Immobilization of soluble protein complexes in MAS solid-state NMR: Sedimentation versus viscosity

Solid State Nuclear Magnetic Resonance, Volumes 76–77, Pages 7–14, http://dx.doi.org/10.1016/j.ssnmr.2016.03.005
Solid State Nuclear Magnetic Resonance, online article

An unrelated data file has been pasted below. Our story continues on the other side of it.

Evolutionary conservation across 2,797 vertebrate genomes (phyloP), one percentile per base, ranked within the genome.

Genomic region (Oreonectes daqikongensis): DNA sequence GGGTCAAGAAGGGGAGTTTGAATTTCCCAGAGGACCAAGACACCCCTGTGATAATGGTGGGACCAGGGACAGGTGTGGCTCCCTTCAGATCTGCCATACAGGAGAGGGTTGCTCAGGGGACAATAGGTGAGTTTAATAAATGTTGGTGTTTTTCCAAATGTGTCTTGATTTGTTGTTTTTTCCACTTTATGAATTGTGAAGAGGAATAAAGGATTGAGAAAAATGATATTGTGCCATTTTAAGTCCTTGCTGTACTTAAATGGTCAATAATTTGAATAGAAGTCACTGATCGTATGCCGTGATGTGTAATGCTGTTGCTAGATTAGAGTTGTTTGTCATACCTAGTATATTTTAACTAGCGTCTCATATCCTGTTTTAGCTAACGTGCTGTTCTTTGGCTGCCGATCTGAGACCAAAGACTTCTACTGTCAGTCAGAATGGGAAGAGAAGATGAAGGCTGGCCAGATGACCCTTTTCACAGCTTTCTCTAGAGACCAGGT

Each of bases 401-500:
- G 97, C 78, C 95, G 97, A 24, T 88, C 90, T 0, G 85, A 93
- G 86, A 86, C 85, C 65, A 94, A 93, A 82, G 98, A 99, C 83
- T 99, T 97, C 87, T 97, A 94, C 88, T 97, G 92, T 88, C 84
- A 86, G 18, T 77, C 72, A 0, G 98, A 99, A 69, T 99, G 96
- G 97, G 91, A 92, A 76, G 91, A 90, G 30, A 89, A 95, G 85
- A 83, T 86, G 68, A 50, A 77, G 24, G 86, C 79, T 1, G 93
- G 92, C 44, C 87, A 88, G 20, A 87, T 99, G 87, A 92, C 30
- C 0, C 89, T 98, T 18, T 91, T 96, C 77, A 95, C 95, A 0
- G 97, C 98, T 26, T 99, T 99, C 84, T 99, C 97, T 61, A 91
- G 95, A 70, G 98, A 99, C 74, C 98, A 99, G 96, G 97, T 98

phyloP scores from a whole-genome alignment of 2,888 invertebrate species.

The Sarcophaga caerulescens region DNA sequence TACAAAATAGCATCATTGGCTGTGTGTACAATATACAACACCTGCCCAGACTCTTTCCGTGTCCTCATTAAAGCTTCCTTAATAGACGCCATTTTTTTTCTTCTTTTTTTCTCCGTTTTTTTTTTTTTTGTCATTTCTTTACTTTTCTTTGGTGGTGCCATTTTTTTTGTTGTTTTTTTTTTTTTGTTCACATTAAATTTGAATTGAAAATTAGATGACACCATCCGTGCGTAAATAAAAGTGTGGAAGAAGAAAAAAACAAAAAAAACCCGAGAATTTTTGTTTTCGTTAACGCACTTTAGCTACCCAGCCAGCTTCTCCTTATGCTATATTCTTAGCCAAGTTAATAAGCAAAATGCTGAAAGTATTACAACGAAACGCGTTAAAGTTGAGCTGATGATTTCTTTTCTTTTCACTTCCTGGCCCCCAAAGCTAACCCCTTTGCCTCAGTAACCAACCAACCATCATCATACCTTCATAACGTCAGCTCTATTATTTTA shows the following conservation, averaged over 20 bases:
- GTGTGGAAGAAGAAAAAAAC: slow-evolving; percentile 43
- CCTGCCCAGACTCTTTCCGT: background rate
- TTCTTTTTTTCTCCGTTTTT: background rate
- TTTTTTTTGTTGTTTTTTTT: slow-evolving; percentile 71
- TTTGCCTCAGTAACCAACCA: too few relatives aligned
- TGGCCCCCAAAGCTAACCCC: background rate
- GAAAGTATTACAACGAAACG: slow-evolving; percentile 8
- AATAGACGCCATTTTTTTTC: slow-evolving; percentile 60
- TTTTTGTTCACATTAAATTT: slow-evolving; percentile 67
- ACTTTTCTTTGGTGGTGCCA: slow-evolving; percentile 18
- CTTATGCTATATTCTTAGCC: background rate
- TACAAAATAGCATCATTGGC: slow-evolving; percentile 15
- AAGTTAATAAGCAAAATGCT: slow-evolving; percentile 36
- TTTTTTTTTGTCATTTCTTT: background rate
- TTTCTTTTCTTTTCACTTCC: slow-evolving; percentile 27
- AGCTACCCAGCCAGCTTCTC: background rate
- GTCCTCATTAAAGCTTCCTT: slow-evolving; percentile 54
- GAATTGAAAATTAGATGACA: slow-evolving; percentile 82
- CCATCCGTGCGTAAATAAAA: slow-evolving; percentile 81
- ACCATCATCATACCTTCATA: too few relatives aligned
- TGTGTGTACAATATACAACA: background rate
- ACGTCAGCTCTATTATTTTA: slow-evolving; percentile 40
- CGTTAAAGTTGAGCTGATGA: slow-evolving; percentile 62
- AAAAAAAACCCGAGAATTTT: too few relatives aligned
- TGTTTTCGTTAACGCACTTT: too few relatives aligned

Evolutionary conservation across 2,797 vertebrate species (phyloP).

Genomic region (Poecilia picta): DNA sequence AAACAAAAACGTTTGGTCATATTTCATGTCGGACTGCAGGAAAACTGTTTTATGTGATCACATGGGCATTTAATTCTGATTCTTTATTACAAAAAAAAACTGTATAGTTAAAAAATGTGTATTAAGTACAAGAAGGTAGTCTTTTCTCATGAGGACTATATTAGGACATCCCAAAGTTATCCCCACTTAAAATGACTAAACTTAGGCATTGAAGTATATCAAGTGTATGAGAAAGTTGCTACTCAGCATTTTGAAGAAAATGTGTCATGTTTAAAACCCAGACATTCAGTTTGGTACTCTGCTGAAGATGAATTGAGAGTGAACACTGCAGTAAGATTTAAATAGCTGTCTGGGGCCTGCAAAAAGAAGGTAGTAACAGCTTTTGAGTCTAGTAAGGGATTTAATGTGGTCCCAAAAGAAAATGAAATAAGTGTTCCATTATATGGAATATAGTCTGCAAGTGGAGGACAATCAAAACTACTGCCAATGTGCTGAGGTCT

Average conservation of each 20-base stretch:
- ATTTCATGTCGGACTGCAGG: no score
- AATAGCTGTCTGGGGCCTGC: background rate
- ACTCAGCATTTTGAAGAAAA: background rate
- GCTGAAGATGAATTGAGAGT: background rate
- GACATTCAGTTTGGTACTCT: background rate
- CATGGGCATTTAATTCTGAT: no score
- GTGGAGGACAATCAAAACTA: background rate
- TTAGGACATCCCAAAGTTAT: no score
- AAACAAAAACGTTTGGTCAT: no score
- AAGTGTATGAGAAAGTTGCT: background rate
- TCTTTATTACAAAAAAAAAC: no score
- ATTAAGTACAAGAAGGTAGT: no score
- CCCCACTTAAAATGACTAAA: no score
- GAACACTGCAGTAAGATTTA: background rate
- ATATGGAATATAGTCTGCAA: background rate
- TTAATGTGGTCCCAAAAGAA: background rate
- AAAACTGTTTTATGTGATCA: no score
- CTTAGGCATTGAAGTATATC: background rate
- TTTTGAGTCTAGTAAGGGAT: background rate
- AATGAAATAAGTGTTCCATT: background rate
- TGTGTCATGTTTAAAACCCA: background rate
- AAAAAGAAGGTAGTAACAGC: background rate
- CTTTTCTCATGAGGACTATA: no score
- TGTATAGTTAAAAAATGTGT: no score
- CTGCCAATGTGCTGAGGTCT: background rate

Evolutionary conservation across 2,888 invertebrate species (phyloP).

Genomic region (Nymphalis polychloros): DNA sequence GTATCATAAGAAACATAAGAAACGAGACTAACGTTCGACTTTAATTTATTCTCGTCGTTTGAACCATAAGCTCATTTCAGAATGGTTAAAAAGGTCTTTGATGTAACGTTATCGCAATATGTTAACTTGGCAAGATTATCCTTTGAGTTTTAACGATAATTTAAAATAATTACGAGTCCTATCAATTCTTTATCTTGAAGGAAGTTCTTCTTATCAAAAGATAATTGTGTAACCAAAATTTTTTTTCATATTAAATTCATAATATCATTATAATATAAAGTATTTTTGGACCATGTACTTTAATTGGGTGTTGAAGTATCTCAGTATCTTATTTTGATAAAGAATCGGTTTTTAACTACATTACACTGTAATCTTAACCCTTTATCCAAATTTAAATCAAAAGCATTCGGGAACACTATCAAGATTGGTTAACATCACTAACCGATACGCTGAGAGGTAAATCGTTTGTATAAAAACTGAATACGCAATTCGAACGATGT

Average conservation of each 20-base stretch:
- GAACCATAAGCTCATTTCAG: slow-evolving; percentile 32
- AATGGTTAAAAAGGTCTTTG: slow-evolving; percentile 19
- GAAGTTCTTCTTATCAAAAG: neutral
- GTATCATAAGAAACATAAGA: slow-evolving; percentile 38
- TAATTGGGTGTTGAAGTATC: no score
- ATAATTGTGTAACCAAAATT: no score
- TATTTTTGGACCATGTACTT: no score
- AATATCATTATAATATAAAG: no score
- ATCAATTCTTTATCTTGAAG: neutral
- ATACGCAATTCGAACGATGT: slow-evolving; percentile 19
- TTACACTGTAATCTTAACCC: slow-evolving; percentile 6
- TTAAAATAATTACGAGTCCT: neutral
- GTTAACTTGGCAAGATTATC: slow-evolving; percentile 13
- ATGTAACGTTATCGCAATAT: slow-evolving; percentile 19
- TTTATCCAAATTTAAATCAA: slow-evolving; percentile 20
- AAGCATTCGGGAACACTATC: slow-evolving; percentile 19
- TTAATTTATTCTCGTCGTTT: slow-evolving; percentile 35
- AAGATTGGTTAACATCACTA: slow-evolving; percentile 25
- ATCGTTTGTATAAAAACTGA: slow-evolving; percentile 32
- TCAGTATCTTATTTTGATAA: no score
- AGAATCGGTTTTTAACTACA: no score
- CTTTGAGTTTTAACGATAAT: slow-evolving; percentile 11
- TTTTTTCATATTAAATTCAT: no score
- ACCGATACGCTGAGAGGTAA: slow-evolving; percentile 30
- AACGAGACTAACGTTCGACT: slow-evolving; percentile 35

In recent years, MAS solid-state NMR has emerged as a technique for the investigation of soluble protein complexes. It was found that high molecular weight complexes do not need to be crystallized in order to obtain an immobilized sample for solid-state NMR investigations. Sedimentation induced by sample rotation impairs rotational diffusion of proteins and enables efficient dipolar coupling based cross polarization transfers. In addition, viscosity contributes to the immobilization of the molecules in the sample. Natural Deep Eutectic Solvents (NADES) have very high viscosities, and can replace water in living organisms. We observe a considerable amount of cross polarization transfers for NADES solvents, even though their molecular weight is too low to yield significant sedimentation. We discuss how viscosity and sedimentation both affect the quality of the obtained experimental spectra. The FROSTY/sedNMR approach holds the potential to study large protein complexes, which are otherwise not amenable for a structural characterization using NMR. We show that using this method, backbone assignments of the symmetric proteasome activator complex (1.1 MDa), and high quality correlation spectra of non-symmetric protein complexes such as the prokaryotic ribosome 50S large subunit binding to trigger factor (1.4 MDa) are obtained.
 

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